It works the other way, too. In my life-before-Sheila, I lived in a guest house in San Francisco, and it was pretty obvious that one of the young men was trying to seduce a young woman who was not exactly the smartest girl in the house. He accepted my invitation to attend a Paulist inquiry forum which was truly great. But he refused to come with me to the second talk because, as he put it, “If I were to accept that as true, then I would have to change my lifestyle which I do not intend to do.”  He was a non-practicing Catholic. The truth can be scary for those who are committed to sinful ways.

Next week: More from Cardinal Suenens about sex education.

John Kippley, also at www.nfpandmore.org

 

 

 

 

Synod Document of October 13 2014

My fear about the Synod was that it would “get it wrong,” that is, issue a statement that would have some statements that would be open to all sorts of speculation and misinterpretation. That fear was realized with paragraph 50 of its interim report issued on Monday, October 13.

  1. Homosexuals have gifts and qualities to offer to the Christian community. Are we capable of providing for these people, guaranteeing […] them […] a place of fellowship in our communities? Oftentimes, they want to encounter a Church which offers them a welcoming home. Are our communities capable of this, accepting and valuing their sexual orientation, without compromising Catholic doctrine on the family and matrimony?

As was apparent to many of the bishops and viewers around the world, that was a very questionable statement, and it was readily questioned. Providentially, the first reading at Mass on October 15 was a passage from Chapter 5 of St. Paul’s epistle to the Galatians including verses 19-21. “Now the works of the flesh are plain: immorality, impurity, licentiousness, idolatry, sorcery, enmity, strife, jealousy, anger, selfishness, dissension, party spirit, envy, drunkenness, carousing, and the like. I warn you, as I warned you before, that those who do such things shall not inherit the kingdom of God.” The first three words are different ways of saying “sexual immorality.”

Now, it is obvious that all of those who are guilty of any of these sins also “have gifts and qualities to offer to the Christian community.”   So the net effect of paragraph 50 is that it raises the question as to why the document called special attention to homosexuals as contrasted with other sinners

The vast majority of the bishops at the Synod did not take kindly to this sort of verbiage. For one thing, it appears that the wording was not approved by the entire Synod; most of it was written by one cardinal. So, as one account put it, they revolted, and they issued a number of modifying statements from the various language groups.

The bottom line is that the vast majority of the bishops do in truth believe what the Catholic Church has been teaching about love, marriage, and sexuality for some 2000 years.

To get it right, the bishops needed to come up with some practical ways to evangelize their fellow Catholics as well as make a case to other Christians, theists and even non-believers that the best thing the Catholic Church can do for humanity is to remain true to itself as the Body of Christ. They didn’t get it right this time, but they still have another year to get their act together.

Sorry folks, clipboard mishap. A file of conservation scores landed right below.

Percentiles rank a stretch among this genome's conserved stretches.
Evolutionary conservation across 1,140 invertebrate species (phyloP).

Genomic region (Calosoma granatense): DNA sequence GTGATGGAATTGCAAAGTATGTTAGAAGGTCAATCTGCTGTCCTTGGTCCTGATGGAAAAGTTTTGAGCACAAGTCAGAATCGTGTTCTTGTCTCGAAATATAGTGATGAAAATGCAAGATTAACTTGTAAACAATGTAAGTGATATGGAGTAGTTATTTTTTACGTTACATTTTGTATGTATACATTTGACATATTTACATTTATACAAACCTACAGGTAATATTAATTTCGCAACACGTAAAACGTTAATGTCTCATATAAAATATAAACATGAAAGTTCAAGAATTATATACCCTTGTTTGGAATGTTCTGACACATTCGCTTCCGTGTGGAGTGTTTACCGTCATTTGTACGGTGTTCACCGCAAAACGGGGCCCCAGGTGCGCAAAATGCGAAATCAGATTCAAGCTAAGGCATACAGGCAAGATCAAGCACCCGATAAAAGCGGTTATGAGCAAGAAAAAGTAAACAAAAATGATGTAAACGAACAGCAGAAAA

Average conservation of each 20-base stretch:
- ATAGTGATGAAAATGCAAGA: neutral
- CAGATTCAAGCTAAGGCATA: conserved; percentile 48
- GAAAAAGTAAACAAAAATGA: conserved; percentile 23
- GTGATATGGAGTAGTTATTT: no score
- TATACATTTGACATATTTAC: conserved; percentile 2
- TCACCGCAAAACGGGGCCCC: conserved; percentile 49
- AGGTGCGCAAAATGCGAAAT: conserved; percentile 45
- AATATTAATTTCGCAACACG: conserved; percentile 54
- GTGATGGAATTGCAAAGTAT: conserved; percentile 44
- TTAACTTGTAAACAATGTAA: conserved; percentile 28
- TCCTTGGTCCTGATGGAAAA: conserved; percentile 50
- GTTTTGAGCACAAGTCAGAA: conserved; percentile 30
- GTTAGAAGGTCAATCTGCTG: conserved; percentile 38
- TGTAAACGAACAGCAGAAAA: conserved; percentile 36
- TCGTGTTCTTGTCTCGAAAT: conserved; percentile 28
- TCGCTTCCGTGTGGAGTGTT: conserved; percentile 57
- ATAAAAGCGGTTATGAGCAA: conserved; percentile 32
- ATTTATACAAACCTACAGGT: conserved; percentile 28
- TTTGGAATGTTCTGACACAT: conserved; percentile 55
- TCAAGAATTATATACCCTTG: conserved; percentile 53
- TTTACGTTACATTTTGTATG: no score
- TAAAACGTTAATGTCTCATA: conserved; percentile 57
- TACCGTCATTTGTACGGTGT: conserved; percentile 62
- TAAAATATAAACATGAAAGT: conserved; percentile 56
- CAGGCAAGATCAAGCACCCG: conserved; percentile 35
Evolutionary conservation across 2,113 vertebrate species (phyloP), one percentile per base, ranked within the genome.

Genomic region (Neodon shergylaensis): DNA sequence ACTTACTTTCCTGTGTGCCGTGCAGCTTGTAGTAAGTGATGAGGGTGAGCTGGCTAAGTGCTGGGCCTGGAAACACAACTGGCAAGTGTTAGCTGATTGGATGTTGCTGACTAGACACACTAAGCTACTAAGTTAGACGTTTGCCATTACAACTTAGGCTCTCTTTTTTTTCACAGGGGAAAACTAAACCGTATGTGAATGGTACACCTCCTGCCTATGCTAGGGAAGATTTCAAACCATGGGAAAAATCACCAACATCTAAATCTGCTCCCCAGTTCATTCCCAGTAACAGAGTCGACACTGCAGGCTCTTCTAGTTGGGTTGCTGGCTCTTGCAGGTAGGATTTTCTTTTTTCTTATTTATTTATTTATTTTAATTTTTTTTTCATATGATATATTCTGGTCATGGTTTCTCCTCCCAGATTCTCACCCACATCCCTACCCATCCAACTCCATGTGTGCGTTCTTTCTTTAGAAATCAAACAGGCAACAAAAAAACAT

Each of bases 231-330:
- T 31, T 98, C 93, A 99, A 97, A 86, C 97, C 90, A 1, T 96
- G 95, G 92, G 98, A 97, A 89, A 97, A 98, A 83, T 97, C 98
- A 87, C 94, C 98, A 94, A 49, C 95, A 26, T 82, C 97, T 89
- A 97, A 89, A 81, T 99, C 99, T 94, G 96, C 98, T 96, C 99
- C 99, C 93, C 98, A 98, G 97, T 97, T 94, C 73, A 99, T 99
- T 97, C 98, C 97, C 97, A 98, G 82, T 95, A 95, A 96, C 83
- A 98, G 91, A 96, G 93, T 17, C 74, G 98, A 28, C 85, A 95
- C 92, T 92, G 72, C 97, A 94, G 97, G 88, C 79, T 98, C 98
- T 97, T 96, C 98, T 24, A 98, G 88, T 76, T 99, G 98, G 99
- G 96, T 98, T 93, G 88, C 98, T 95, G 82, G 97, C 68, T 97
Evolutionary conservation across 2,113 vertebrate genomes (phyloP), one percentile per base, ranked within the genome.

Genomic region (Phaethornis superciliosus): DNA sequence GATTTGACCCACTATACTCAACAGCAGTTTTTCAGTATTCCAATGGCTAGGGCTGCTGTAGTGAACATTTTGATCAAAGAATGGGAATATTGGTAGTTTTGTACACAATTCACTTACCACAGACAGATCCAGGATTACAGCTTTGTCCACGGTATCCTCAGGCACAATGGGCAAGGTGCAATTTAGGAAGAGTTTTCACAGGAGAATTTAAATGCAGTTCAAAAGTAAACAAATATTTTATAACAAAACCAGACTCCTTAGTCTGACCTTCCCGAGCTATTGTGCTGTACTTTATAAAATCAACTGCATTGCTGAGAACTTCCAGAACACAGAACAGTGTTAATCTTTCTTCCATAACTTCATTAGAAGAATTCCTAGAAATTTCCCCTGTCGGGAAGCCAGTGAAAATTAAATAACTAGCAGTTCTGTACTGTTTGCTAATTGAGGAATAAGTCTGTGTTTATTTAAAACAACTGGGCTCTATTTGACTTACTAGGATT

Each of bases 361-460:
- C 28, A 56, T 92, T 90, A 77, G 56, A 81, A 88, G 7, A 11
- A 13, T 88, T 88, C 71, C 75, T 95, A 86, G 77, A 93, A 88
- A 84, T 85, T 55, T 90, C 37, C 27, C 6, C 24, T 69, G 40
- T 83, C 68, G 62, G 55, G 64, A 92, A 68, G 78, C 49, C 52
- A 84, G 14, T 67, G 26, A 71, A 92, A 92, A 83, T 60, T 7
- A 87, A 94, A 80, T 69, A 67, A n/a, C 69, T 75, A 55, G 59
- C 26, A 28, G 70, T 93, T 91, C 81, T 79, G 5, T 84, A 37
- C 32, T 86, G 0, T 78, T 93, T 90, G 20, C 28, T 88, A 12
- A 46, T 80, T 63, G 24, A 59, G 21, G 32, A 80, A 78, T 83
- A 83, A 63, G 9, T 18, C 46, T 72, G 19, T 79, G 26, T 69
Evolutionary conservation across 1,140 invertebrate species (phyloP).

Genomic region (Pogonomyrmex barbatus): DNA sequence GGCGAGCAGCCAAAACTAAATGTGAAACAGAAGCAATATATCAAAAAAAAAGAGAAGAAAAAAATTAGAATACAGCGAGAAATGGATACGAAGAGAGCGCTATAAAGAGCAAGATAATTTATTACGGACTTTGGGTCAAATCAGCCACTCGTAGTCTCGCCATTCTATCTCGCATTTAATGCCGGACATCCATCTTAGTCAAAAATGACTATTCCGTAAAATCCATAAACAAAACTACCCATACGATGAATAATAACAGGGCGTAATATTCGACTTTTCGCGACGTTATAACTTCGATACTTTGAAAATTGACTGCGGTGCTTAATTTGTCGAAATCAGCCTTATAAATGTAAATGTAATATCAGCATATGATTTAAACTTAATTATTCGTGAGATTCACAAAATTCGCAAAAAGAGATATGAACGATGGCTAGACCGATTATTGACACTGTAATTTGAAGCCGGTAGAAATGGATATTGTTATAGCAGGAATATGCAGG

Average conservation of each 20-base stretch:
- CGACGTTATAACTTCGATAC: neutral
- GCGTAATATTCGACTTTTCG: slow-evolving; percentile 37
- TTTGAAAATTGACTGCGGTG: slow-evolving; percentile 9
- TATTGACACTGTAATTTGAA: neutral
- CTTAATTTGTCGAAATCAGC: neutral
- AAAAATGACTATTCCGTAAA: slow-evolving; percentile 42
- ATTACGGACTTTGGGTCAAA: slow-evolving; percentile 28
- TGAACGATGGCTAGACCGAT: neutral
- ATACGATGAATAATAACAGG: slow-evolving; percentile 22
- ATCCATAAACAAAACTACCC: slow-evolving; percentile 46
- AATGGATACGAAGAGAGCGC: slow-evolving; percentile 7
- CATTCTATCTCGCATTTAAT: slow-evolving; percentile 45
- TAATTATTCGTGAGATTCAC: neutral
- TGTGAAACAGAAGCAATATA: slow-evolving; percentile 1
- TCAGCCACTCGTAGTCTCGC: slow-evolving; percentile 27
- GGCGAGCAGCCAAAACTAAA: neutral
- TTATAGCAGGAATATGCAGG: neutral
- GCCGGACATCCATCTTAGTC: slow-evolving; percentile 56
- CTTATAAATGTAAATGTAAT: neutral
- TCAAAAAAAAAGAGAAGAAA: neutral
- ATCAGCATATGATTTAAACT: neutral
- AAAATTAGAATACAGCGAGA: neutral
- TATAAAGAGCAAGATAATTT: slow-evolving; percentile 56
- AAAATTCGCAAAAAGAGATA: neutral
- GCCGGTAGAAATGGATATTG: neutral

Their revolt against the document of October 13 gives me hope. Our Lady of Fatima, pray for us and for our bishops.

John F. Kippley, October 17, 2014

See also the blogs at www.nfpandmore.org

 

 

What the Synod and the U. S. Supreme Court Have in Common

A Catholic Synod of bishops and others convened on Sunday, October 5, to discuss matters of great importance to the family. On October 7, the U.S. Supreme Court decided not to decide anything about lower court decisions that favored the acceptance of same-sex “marriage” as an arrangement that can be called marriage and entitled to the economic and legal benefits of legal marriage.

What these two events have in common is the subject of sodomy, both heterosexual and homosexual. In his commentary on the Sin of Onan in Genesis 38:6-10, Martin Luther called Onan’s contraceptive behavior (withdrawal and ejaculation outside the woman) a form of sodomy, and on this matter he was uncharacteristically correct. The whole purpose of any and every form of contraceptive behavior is to render the act as sterile as an act of homosexual sodomy.

This is the real issue at stake in the Synod of the Family. It was the real issue at stake in the birth-control debate leading up to Humanae Vitae and thereafter. About two years prior to the encyclical, Pope Paul VI received conflicting reports from his birth control commission. The report from the majority was in favor of the Church accepting marital contraception; the minority argued in favor of upholding the teaching of some 1900 years, a doctrine that had been strongly reaffirmed by Pope Pius XI on the last day of 1930 in his encyclical, Casti Connubii (concerning chaste marriage).